In the last six years, New York State has lost more people than any other state. This despite leading the nation in the number of foreign immigrants and births. That could have a negative impact on local residents.

New York's large population gave its representatives in Congress power and influence, but as the population continues to shift from New York to other states, could that undermine the state's ability to win in Washington?

In the last six years, New York State has lost more people than any other state. This despite leading the nation in the number of foreign immigrants and births. That could have a negative impact on local residents.

Among those who might be moving is Denise Herr. She is a graduate student studying toxicology at the University of Rochester. While she likes Rochester, she doesn't know if she'll be able to settle here.

"I guess it depends a lot on the economy when I graduate," she says, "It would be nice to stay around in this area because I have made a lot of friends and contacts in this community, but it also depends on where I find a job."

Jobs may be a part of the reason that from July 2015 to July 2016, New York lost 191,367 people to other states. Watchdog think tank Empire Center estimates that it is the first population decline in a decade, and the largest since 2007.

One Rochester native and U of R sophomore says she won't be staying after graduation:

"I just want to leave the city because there's actually no law school here, so I wouldn't be able to get an education in law over here. So I do need to distance myself, but also to gain experience. I definitely need to see the world and see what else is around me."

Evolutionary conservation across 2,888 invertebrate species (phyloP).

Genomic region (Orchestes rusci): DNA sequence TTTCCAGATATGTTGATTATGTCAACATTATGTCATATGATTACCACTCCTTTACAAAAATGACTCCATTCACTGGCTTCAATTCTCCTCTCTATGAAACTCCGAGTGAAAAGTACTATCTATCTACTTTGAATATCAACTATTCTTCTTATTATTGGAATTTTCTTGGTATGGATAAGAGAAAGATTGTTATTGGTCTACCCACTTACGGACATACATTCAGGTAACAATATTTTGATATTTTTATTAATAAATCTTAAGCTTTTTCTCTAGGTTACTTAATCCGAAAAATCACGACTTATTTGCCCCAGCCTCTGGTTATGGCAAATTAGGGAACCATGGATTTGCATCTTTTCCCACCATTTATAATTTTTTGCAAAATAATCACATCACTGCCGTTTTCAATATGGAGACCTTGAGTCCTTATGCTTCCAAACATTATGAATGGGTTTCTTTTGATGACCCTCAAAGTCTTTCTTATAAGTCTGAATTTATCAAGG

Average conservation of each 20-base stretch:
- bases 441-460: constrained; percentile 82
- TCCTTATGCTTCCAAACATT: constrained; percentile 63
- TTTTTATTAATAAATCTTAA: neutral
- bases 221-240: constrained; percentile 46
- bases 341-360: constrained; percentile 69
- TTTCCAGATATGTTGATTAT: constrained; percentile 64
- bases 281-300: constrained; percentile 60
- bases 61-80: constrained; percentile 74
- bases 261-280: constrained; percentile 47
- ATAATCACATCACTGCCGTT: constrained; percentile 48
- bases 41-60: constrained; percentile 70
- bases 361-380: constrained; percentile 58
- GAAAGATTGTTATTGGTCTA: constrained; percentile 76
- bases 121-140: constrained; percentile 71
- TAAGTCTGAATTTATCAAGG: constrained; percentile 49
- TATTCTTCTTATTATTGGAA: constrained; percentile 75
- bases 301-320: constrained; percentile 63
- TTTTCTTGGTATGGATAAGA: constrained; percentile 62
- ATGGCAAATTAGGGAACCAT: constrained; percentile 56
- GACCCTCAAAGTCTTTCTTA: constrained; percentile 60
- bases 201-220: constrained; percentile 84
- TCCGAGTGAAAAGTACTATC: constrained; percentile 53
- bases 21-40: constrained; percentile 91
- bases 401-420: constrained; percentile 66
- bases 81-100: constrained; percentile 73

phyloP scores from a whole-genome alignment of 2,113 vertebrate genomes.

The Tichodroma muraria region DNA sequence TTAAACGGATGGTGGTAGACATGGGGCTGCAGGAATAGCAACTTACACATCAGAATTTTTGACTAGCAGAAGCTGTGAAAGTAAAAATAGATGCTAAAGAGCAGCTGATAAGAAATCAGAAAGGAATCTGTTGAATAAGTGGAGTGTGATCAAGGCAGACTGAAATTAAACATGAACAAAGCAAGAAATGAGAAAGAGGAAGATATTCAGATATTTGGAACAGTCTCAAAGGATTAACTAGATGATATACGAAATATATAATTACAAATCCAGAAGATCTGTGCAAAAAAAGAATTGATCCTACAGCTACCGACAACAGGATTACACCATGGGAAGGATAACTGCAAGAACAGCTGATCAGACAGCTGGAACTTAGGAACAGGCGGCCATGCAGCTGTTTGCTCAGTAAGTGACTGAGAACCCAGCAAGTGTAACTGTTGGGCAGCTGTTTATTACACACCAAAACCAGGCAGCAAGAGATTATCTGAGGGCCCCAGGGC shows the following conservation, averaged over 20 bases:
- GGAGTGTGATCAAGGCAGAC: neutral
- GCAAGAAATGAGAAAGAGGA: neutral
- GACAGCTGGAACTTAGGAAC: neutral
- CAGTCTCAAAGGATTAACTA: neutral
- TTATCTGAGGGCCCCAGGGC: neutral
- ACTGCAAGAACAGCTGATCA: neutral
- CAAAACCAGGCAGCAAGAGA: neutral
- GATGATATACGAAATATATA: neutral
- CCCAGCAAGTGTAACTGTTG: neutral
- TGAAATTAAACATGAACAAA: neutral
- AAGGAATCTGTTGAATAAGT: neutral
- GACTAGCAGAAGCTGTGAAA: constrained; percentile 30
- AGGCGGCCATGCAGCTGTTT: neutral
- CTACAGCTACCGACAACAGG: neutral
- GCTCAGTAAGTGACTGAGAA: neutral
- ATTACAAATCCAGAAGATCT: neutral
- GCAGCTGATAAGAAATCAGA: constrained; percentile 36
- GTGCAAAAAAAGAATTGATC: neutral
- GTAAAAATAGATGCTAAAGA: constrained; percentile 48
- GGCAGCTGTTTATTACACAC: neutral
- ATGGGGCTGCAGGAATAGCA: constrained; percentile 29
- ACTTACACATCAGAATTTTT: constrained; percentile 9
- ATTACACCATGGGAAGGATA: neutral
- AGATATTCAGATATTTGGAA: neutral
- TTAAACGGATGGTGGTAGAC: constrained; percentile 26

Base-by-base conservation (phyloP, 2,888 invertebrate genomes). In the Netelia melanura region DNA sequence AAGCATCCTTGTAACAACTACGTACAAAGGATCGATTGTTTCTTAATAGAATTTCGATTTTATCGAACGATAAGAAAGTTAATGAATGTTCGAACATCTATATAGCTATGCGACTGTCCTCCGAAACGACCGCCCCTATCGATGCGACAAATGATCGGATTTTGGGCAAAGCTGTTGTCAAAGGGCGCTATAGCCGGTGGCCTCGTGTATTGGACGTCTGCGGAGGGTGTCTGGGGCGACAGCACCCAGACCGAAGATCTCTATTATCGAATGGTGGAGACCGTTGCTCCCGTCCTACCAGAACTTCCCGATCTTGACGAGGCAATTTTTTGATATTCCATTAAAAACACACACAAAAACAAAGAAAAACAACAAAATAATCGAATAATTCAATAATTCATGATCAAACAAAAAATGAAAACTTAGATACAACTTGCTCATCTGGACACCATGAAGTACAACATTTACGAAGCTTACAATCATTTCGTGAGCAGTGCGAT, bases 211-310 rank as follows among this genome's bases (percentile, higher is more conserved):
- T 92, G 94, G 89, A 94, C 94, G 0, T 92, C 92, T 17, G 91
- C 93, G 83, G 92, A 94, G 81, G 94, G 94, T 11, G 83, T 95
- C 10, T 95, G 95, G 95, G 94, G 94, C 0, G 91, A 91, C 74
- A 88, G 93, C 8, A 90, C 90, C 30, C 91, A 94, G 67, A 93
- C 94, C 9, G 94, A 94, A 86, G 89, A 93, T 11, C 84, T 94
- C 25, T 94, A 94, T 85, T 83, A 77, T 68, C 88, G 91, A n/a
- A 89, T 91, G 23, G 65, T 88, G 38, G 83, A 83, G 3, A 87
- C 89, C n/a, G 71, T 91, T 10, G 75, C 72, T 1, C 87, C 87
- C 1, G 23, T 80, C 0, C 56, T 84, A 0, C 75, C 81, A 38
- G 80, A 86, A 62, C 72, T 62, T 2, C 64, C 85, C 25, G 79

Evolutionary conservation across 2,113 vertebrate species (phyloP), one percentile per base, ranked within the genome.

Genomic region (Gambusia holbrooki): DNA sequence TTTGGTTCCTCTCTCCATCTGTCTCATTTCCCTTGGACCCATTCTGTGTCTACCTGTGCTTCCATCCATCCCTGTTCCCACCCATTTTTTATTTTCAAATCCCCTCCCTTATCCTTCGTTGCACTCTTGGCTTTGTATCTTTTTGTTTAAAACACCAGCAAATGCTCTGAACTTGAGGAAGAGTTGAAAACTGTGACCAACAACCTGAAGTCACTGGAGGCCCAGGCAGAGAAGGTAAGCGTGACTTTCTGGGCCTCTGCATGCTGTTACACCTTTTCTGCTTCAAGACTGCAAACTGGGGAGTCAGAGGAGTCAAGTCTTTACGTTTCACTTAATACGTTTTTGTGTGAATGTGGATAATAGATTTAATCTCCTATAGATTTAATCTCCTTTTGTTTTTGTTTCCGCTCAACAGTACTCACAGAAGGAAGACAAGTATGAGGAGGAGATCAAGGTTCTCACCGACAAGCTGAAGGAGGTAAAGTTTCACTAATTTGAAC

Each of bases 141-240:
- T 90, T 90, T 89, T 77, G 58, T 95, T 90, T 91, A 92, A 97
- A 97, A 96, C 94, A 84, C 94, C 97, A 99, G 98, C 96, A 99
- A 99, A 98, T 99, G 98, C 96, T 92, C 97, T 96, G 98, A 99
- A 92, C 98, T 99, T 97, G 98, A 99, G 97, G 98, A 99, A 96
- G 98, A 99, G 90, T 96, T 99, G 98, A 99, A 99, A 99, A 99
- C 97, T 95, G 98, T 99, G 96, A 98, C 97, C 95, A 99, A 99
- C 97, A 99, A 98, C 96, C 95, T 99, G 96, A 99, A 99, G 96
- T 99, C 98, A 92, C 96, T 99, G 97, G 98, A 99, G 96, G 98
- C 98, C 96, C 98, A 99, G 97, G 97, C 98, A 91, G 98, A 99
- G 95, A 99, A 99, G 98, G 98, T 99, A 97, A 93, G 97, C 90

So what does that mean for New York when people move out of NY? Kent Gardner is the chief economist with the Center for Governmental Research. He says population losses mean lost seats in Congress, and programs are determined by formulas created by Congress.

"But not only that," says Gardner, "but there are programs that are not divided by formula at all, its just how much 'oomph' you have in Congress. So to the extent we lose Congressional representatives, we lose some power."

Gardner says Superstorm Sandy is an example.

"How money was allocated by the Congress after Superstorm Sandy. A lot of that was determined by the power of the NY and NJ delegations! They had a lot to say about how much money Congress appropriated... the same is probably true of 9/11."

To put the loss of representatives in Congress in perspective, in 1953, New York had 45 representatives... but today there are 27. That decline was due to the loss of population.